06 July 2017
Seren is a network of regional hubs designed to support Wales’ most able young people to achieve their academic potential and gain access to leading universities, including Oxford and Cambridge. This article follows the recent post about stretching potentially high achieving pupils in Wales.
Oxbridge Ambassador Project
In May 2013, Paul Murphy, the former Secretary of State for Wales, was appointed as the Welsh Government’s Oxbridge Ambassador, to identify the reasons why Welsh applications and admissions to Oxford and Cambridge Universities had declined.
The aims of the project were:
- To review research and data on applications and admissions to Oxbridge;
- To identify barriers to student choice;
- To evaluate existing initiatives to encourage applications to Oxbridge.
Establishing the Seren Network hubs
In June 2014, Paul Murphy presented the Final Report of the Oxbridge Ambassador for Wales to the then Minister for Education and Skills, Huw Lewis. The primary recommendation of the report was to establish:
a national network of partnership hubs … to ensure that schools and colleges can learn from each other, and share resources to support their most academically able students.
These hubs would ensure consistency in the support for the students with the greatest potential throughout Wales. Along with schools and colleges, Oxford and Cambridge Universities would be expected to contribute to the hubs. The Welsh Government accepted the recommendation and the Seren network was established in January 2015.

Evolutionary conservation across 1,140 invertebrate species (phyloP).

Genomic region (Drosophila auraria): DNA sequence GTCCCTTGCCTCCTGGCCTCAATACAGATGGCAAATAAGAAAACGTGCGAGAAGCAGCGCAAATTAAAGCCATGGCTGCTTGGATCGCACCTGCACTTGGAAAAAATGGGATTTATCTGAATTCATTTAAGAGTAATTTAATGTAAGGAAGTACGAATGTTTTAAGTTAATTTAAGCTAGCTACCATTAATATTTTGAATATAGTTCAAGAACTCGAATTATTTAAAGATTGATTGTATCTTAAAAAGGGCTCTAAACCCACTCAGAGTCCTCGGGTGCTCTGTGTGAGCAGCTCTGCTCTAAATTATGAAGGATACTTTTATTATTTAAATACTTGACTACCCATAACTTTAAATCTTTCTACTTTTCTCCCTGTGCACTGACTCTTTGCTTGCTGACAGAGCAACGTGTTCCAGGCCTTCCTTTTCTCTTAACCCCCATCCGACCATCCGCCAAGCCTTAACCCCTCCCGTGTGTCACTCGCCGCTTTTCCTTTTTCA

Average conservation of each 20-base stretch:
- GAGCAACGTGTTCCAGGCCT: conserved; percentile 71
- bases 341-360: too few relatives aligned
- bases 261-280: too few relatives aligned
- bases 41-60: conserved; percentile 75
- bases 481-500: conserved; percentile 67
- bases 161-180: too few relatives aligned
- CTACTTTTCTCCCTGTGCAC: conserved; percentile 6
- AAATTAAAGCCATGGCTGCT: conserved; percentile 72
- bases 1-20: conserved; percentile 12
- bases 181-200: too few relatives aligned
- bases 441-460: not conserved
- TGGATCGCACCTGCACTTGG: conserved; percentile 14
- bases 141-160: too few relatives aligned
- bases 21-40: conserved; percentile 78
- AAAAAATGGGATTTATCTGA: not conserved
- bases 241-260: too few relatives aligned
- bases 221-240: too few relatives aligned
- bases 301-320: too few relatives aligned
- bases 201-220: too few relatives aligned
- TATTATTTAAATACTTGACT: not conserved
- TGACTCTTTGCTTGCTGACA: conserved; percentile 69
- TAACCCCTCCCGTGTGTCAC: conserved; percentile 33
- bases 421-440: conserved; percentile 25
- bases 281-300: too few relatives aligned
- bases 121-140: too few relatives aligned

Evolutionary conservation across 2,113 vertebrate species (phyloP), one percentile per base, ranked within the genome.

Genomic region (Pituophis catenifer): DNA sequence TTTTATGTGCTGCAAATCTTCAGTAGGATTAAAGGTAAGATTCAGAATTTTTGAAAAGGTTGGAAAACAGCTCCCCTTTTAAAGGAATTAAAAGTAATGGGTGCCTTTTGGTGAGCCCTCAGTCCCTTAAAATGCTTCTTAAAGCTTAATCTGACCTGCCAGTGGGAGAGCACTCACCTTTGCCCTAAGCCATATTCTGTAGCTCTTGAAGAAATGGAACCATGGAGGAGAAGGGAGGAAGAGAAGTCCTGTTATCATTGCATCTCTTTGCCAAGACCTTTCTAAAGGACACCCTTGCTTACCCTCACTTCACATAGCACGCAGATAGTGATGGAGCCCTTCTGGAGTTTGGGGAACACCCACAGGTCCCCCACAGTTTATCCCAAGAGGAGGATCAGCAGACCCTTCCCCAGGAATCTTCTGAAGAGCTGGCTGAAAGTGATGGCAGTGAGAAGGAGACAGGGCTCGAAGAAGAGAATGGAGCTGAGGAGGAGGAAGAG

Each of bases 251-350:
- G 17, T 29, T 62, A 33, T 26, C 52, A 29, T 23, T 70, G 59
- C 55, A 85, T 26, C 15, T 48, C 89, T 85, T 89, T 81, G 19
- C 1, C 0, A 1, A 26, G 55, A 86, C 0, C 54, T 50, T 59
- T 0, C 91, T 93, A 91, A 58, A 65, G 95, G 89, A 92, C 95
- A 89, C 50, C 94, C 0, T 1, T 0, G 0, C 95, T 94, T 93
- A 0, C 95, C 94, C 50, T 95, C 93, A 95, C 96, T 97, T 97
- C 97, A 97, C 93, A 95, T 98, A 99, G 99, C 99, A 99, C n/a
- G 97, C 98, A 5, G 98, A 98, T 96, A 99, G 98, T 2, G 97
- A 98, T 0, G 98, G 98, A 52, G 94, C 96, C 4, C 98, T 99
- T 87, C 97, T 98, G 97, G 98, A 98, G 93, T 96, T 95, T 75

The report contained 15 other recommendations, including:
- The Welsh Government to raise standards, at GCSE, and more critically, at AS and A Level;
- The Welsh Government, along with Oxford and Cambridge, and through the hubs, to ensure access to reliable and accurate information to dispel incorrect perceptions about studying at Oxbridge and to increase awareness of the financial support available to students from Wales;
- Hubs and universities to develop guidelines on sharing academic super-curricular best practice between schools, colleges and universities;
- Universities to improve feedback to help teachers in Wales understand the admissions tests and interview process.
On 15th January 2015 , the first three pilot hubs were launched, which were then expanded throughout Wales. At the beginning of the academic year 2016/17, there were eleven hubs in Wales, supporting more than 2,000 students. Every eligible student in Wales now has access to a hub.